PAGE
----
WHO spells out most urgent health issues for the next 10 years

WHO spells out most urgent health issues for the next 10 years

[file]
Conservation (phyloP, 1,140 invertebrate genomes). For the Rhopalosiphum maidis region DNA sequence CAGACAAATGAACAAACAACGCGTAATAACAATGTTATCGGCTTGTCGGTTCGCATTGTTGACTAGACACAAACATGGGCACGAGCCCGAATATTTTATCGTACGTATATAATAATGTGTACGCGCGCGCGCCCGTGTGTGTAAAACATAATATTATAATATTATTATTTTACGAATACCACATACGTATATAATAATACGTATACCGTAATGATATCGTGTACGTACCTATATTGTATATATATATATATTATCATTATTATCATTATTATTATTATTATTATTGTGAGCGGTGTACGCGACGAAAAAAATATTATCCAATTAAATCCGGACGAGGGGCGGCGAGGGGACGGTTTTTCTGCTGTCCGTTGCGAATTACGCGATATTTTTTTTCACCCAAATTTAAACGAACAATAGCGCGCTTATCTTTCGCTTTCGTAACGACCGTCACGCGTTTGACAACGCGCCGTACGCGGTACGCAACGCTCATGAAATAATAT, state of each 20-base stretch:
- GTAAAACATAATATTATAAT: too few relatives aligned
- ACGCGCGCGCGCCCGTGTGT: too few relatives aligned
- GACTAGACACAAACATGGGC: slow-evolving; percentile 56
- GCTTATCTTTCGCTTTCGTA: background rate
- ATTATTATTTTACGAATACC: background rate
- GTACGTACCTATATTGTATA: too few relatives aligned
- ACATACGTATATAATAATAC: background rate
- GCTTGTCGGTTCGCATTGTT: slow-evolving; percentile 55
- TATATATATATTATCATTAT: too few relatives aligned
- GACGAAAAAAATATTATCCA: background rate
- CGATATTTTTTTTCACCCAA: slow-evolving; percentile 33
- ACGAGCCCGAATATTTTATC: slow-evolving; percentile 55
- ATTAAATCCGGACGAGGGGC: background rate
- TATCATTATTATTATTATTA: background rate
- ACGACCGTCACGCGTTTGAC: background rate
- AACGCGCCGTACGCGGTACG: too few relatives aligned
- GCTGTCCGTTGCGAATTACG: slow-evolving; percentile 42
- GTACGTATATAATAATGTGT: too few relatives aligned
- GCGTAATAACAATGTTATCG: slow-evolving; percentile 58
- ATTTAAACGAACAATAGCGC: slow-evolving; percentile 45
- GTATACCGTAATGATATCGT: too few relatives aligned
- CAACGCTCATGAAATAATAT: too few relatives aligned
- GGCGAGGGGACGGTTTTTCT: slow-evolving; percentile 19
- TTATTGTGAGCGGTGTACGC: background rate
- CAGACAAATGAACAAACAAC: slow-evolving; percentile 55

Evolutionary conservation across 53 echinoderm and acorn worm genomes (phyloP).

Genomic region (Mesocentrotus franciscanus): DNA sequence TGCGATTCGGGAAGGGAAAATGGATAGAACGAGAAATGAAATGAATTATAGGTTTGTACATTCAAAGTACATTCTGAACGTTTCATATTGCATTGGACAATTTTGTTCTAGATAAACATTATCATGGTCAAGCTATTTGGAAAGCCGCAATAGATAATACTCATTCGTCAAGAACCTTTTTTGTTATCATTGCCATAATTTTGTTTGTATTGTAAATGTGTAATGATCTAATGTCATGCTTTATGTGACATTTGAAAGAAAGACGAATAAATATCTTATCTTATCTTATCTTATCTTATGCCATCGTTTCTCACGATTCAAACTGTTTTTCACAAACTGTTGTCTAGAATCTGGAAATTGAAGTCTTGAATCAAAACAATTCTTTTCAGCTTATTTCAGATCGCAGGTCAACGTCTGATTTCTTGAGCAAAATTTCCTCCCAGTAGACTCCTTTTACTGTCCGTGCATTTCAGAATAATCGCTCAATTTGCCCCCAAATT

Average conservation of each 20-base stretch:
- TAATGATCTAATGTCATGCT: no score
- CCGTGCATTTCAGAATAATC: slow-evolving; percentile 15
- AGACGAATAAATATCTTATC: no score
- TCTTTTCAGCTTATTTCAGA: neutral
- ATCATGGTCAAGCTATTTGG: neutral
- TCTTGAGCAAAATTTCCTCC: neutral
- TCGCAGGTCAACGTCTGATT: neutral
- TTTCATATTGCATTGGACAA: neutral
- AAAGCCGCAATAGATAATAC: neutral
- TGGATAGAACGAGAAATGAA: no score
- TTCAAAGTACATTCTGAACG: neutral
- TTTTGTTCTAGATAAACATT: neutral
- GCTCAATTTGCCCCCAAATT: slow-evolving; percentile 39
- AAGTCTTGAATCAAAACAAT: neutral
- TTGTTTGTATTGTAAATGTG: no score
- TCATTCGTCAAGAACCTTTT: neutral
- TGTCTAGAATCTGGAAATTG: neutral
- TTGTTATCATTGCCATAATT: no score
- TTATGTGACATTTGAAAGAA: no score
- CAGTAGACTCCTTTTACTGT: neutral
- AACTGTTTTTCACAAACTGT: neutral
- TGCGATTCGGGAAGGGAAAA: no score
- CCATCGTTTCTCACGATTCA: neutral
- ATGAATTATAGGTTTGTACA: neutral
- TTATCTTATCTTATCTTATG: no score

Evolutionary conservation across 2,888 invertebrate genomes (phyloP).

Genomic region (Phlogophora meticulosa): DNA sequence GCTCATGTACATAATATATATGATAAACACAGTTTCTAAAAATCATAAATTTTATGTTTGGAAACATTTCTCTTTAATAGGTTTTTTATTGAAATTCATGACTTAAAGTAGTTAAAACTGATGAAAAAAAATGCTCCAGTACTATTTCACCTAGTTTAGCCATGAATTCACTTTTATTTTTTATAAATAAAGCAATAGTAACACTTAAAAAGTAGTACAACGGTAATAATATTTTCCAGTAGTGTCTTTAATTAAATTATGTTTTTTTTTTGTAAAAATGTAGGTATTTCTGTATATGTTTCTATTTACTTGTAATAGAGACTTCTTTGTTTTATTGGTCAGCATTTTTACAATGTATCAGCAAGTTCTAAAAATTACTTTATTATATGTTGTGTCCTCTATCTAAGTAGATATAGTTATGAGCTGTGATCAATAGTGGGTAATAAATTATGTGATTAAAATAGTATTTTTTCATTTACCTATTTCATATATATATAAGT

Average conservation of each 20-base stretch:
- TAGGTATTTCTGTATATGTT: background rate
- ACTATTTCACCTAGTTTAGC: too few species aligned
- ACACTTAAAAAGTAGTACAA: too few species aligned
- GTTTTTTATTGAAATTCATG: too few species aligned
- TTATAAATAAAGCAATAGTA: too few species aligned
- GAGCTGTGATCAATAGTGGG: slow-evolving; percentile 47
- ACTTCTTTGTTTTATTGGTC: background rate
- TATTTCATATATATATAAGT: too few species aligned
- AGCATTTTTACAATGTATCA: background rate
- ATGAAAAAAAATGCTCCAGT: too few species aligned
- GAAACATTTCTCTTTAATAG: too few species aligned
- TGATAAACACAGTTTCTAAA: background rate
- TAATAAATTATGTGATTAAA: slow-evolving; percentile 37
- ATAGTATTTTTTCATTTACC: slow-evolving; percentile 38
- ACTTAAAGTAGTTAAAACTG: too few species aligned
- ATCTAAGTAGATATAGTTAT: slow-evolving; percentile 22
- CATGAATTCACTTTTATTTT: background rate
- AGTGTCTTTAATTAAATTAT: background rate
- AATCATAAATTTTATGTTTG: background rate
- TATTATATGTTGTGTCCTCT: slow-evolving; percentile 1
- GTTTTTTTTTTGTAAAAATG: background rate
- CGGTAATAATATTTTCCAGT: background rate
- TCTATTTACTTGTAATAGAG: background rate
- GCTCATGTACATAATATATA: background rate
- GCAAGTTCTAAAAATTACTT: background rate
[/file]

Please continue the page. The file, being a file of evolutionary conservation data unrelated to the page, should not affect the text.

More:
The World Health Organization (WHO) has released its “to-do” list of the most urgent worldwide health issues that need to be tackled over the next decade. The heart of the issue, argues the WHO, is that governments are simply failing to fund health needs and health care systems. As a result, they are putting many people at the risk of death, poverty and of a national economic downturn. The issues involved are complex and often too thorny to handle with ease. However, they must be addressed, and they can be, too, if governments act with firm determination to invest in the health of their people. Credit: UNICEF Putting the money where it counts Healthcare spending is, according to WHO Director-General Tedros Adhanom Ghebreyesus, an investment in the future. While many national leaders gladly allot money to defend the nation against terrorism, for instance, a viral outbreak could cost many more lives, break the social bond that comprises society, and cost hundreds of millions of dollars to contain. For this reason, and because just one pandemic could cripple the nation financially, and break its independence, ensuring health security should not and cannot be a matter that is left to the ministries of health. The health challenges that face the world in the third decade of the new millennium must be faced by the combined resources of the governments of each nation, since the whole nation faces the threat should these issues not be successfully resolved. The cost of not spending now The United Nations General Assembly has emphasized the need to ACT to make it even remotely possible to attain the goals set by the 2030 Sustainable Development Goals program, even while the target year is within sight. To make this “the decade of action”, as the UN calls it, nations must allocate funds to plug the leaks and shore up the gaps in their health infrastructure and systems, while providing help to those countries most in need of such funding but least able to raise the necessary resources. The cost of failure to invest in this manner will be great, in terms of both the money needed and the lives lost. It is essential that governments work in cooperation with the national communities and with international agencies if the goals set by the UN are to be met for the good of the whole world. A wide range of urgent priorities Related Stories



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